Click, click, click. Her little toes clack against the hardwood as she trots over to the couch that I just plopped down on with my morning coffee. She knows I’m a sucker and all she has to do is ask nicely.

She rests her greying muzzle on the edge of the couch, just inches from my fuzzy-socked feet. I know what’s coming next – the eyes. Right on cue she flicks her gaze upward and stares into my eyes. This is her asking permission to join me for some cuddles. Drats, her puppy-eyed voodoo has worked again. I pat the couch, say, “okay!” and up she pounces, tail wagging, delighted to curl up next to her human.

When I say, “next to” what I really mean is, “on top of”. I don’t even mind. I actually kind of like how ridiculously close she has to be to me. Having her legs draped over mine, her little snores echoing in the earlier morning, is one of the best feelings. I soak in these moments because I know they won’t be here forever. She is literally the best dog in the whole world. I don’t even care what you have to say about how great your dog is ’cause Sadie wins.

I am obsessed. I get it. She is my shadow, it is hard not to fall in love. She knows when I’m sad, she nudges her head under my arm to give me a hug. She knows when I’m sick, she patrols the bathroom or wherever I am quarantined. She is my emotional support animal, giving me what I am missing in human relationships. She plays with me when I am being silly. We mutually wag our tails when we greet each other. I am a sucker for her cuddles and her puppy dog eyes.

Never in a million years did I think that I was bringing home my fur-child when I went against all better judgment and picked up a dog at the shelter on a whim. I am so glad that Sadie chose me as her human. I adore this little ball of furry love more than is possibly captured with words.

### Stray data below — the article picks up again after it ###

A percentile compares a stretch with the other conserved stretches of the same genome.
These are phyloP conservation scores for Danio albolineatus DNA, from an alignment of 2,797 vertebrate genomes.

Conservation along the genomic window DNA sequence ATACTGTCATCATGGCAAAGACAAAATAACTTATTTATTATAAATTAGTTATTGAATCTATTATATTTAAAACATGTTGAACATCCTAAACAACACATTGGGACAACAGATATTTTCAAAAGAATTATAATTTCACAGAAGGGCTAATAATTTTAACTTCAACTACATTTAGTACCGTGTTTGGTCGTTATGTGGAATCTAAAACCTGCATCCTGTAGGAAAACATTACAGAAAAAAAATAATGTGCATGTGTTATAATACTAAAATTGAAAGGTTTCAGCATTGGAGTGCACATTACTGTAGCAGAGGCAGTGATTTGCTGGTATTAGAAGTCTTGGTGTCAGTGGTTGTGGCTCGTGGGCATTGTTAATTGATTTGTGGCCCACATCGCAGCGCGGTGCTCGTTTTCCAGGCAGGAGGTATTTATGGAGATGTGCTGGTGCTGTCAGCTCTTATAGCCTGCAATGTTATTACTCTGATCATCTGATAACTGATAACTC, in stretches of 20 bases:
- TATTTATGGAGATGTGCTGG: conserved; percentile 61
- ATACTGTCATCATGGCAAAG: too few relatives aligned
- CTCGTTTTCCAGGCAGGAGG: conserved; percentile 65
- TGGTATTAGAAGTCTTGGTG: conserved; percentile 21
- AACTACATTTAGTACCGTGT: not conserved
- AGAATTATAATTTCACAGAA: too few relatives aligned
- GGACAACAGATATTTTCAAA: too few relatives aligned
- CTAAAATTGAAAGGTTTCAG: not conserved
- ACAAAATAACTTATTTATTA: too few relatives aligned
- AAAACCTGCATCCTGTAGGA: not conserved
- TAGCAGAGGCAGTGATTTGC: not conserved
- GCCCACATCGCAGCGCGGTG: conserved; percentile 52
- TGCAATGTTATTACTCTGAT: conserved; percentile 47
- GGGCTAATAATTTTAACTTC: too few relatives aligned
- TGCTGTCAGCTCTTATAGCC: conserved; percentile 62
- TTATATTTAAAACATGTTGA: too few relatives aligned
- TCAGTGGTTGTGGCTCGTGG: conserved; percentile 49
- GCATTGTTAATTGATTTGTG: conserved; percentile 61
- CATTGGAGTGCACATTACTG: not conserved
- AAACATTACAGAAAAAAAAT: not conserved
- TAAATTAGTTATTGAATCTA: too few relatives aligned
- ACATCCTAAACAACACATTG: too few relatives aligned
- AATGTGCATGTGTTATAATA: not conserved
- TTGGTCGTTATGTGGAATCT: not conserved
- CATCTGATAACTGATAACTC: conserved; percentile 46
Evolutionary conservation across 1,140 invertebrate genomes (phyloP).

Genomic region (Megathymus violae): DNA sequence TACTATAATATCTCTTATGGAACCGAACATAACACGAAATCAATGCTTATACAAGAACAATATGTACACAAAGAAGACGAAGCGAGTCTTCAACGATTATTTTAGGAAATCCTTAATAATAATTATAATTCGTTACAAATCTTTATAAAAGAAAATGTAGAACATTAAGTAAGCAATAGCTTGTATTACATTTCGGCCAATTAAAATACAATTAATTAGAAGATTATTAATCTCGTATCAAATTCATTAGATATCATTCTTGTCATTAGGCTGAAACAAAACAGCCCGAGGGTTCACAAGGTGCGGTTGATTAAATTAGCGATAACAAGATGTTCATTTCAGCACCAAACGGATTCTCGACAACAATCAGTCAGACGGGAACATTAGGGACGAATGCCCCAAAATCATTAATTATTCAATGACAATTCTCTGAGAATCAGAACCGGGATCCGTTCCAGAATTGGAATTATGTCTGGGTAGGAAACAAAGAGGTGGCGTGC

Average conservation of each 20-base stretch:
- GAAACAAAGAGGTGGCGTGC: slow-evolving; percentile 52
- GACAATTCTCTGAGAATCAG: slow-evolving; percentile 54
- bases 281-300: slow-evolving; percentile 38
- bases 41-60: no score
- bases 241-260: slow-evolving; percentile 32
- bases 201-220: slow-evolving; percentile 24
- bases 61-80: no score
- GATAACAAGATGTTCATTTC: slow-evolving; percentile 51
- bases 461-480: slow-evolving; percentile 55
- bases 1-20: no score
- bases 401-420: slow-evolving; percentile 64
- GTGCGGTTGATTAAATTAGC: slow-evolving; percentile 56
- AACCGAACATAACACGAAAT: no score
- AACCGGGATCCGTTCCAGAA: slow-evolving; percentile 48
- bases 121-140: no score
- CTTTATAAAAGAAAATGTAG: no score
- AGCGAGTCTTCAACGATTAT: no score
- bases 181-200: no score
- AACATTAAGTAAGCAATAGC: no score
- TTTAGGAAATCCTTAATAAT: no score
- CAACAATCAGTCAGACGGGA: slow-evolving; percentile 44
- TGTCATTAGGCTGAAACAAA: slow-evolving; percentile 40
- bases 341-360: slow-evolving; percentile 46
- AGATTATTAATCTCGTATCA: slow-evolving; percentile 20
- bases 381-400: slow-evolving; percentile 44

Don’t Piss In My Yard

Today it was brought to my attention that I continue the crusade of being blessed by a Resting Bitch Face. 

I thought that I had outgrown this facial dilemma; I haven’t heard grumblings of it in years. At minimum I had outgrown the stage in life when peers judge based on looks. I mean, by this point in life people have experience with enough individuals to see and understand that what lies beneath the surface of someone is typically not what is seen at first. I expected this to be exceptionally true in the field of education. 

Well, I guess I was wrong. I reckon I have been judged by my lack of smiling. I suppose my small circle of thick-as-thieves friends has given the impression of exclusion. My confidence has given some crowds an uneasy feeling of cockiness where it is unwarranted. What a terrible feeling. What a sad view for anyone looking to make friends or share life with like-minded individuals. I can’t help but feel poopy for myself because my main goals in life are to appreciate each moment with the people around me, to inspire positivity and to spread joy!

When this information was shared with me today it gave me a strange sense equivalent to being outside of my own body and watching the reaction someone else was having to mind-altering news. It was like this person was describing someone else. It couldn’t possibly be me.